Le Vice, The Independent, June 22
If Le Vice’s live show can be described in one word, it’s “kinetic.” When the local outfit opened for THEESatisfaction at The Independent, frontwoman Alex Lee stalked the stage with the confidence of a woman about to win a dice game, singing and rapping in the style of Lauryn Hill, backed by funky bass lines, loud 808 drum kicks, a little So Cal ska, hipster post-punk, and hip-hop reggae fusion. “Is it … rap rock?” my friend asked, a frightened tone in her voice, but a few songs in, the meager crowd stopped looking puzzled and started dancing like they had come to see Le Vice.
Spiritualized, The Fillmore, May 23
The comics author Alan Moore is known to rant about art being a form of magic, and in the case of Spiritualized’s live show, he’d be right. While Jason Pierce (aka J. Spaceman) kind of seems like an egomaniac (you’d have to be to name yourself “J. Spaceman”), his presence, darkness, and grace bring introspection and intensity to what would otherwise be typical shoegaze-y, psych-rock. The air in The Fillmore changed when Pierce walked on stage, clad in a white suit, and began singing into two mics, never speaking a word during the entire set as if to not break the spell he was casting upon us. The droning, whizzing rock built slowly into a dense wall of sound, while expertly crafted explosions of light and color swirled on stage and in the dumbstruck crowd. It was all so mesmerizing that it wasn’t until long after the show that I awoke from it — a dream that could only come from the mind of J. Spaceman.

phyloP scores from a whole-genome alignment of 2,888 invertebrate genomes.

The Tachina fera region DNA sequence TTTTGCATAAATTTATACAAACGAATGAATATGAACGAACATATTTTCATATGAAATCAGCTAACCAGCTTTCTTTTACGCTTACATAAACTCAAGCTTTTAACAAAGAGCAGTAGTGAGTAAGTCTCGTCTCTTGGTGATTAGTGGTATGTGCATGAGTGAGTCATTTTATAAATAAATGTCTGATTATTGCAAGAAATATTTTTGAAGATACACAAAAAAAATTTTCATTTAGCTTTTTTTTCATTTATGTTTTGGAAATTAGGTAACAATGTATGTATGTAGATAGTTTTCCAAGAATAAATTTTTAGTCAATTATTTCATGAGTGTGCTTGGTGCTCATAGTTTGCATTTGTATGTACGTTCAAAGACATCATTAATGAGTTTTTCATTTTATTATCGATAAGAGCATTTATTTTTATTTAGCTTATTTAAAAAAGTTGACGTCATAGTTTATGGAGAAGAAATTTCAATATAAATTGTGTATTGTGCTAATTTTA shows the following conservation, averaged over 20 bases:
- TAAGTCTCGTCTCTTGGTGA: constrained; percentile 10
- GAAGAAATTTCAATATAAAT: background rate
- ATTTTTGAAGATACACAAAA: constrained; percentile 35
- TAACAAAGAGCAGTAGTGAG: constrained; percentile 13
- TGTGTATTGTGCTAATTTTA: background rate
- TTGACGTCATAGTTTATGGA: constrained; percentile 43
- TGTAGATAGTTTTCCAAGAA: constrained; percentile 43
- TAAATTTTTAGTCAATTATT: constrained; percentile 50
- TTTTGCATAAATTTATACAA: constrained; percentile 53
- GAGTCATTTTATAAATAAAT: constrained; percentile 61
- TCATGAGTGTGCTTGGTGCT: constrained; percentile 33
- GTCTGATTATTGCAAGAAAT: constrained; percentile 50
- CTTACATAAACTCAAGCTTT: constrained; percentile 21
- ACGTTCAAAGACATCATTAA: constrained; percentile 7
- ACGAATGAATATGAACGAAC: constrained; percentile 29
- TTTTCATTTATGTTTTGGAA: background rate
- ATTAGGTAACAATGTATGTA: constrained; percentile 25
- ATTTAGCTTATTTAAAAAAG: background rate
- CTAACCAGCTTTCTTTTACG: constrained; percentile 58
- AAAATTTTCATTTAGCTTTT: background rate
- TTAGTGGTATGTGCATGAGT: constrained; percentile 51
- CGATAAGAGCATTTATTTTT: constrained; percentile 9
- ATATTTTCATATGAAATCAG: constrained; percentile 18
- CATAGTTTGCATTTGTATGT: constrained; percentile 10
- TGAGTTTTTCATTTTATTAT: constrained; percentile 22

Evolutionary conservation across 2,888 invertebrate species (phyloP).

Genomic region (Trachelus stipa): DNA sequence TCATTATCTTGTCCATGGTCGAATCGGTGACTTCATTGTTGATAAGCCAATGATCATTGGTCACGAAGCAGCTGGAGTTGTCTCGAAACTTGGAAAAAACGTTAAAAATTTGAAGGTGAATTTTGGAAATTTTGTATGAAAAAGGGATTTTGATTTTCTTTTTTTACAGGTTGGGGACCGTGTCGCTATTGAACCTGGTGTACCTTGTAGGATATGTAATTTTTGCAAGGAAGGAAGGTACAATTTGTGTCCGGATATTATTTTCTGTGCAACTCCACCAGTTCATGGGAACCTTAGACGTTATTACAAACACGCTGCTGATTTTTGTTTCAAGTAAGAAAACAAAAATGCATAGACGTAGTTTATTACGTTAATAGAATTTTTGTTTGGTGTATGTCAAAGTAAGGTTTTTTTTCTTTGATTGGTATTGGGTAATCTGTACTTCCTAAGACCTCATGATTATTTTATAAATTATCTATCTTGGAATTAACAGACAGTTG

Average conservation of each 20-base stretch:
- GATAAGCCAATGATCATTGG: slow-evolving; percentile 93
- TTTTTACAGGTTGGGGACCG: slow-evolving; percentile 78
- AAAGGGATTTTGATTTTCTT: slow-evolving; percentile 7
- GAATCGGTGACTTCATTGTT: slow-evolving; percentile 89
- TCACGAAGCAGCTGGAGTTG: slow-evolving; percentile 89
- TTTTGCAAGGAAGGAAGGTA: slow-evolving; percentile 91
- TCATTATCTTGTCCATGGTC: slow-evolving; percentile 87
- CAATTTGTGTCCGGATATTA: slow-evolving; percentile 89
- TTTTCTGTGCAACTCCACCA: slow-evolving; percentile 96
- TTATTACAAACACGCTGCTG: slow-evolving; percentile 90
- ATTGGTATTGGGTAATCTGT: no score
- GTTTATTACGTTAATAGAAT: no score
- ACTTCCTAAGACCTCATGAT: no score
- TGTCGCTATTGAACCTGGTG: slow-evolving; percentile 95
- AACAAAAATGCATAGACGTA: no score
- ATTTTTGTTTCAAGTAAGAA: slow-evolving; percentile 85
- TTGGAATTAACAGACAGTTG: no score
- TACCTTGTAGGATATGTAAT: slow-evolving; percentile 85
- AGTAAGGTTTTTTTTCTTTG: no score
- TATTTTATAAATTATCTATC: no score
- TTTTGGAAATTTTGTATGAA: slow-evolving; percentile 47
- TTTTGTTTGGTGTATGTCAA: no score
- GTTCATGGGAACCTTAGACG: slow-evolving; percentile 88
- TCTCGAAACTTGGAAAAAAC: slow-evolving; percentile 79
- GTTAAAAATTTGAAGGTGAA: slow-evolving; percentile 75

Public Enemy, Treasure Island Music Festival, October 13
If Public Enemy was not insulted that it didn’t headline the Treasure Island Music Festival, which Flavor Flav hinted at as he kept talking about having too little time on stage, I was insulted for the legendary New York City hip-hop supergroup. Public Enemy delivered a headliner set, grabbing the fists of the crowd and forcing them in the air from the moment it took the stage. In between the hits, including “Don’t Believe the Hype” and “Fight the Power,” plus new tracks off its latest album The Evil Empire of Everything, Flavor Flav and Chuck D preached the words few modern acts take the time to say: Be yourself, fight for your personal freedom, and don’t trust the government.
James Whiton, Cafe Van Kleef, October 24
There were three people paying attention to James Whiton play his double bass onstage at Cafe Van Kleef, and I was lucky enough to be one of them, sipping a greyhound and watching Whiton’s winced, solemn expression mirror the face of the genie bust that glowers from a shelf above the stage. The other people watching him play, two guys at a table behind me, yelled out requests: “Play some Coltrane,” which Whiton did, followed by compositions by Charles Mingus and Miles Davis, but then he performed an avant-garde cover of Michael Jackson’s “Billie Jean” and Black Sabbath’s “Iron Man.” Whiton holds his bass like he’s taming a wild animal, whipping his bow against the strings, viciously plucking them, even using its wooden body as a drum, but other times he gently pets it in delicate strokes, allowing softness to emit from its bones. While waiting in line for the restroom, I struck up a conversation with one of the two obnoxious guys at the other table, commenting on Whiton’s artistry, to which he replied, “Yeah, he’s pretty good.” His jaw dropped when I replied that the man onstage was the bassist for Tom Waits.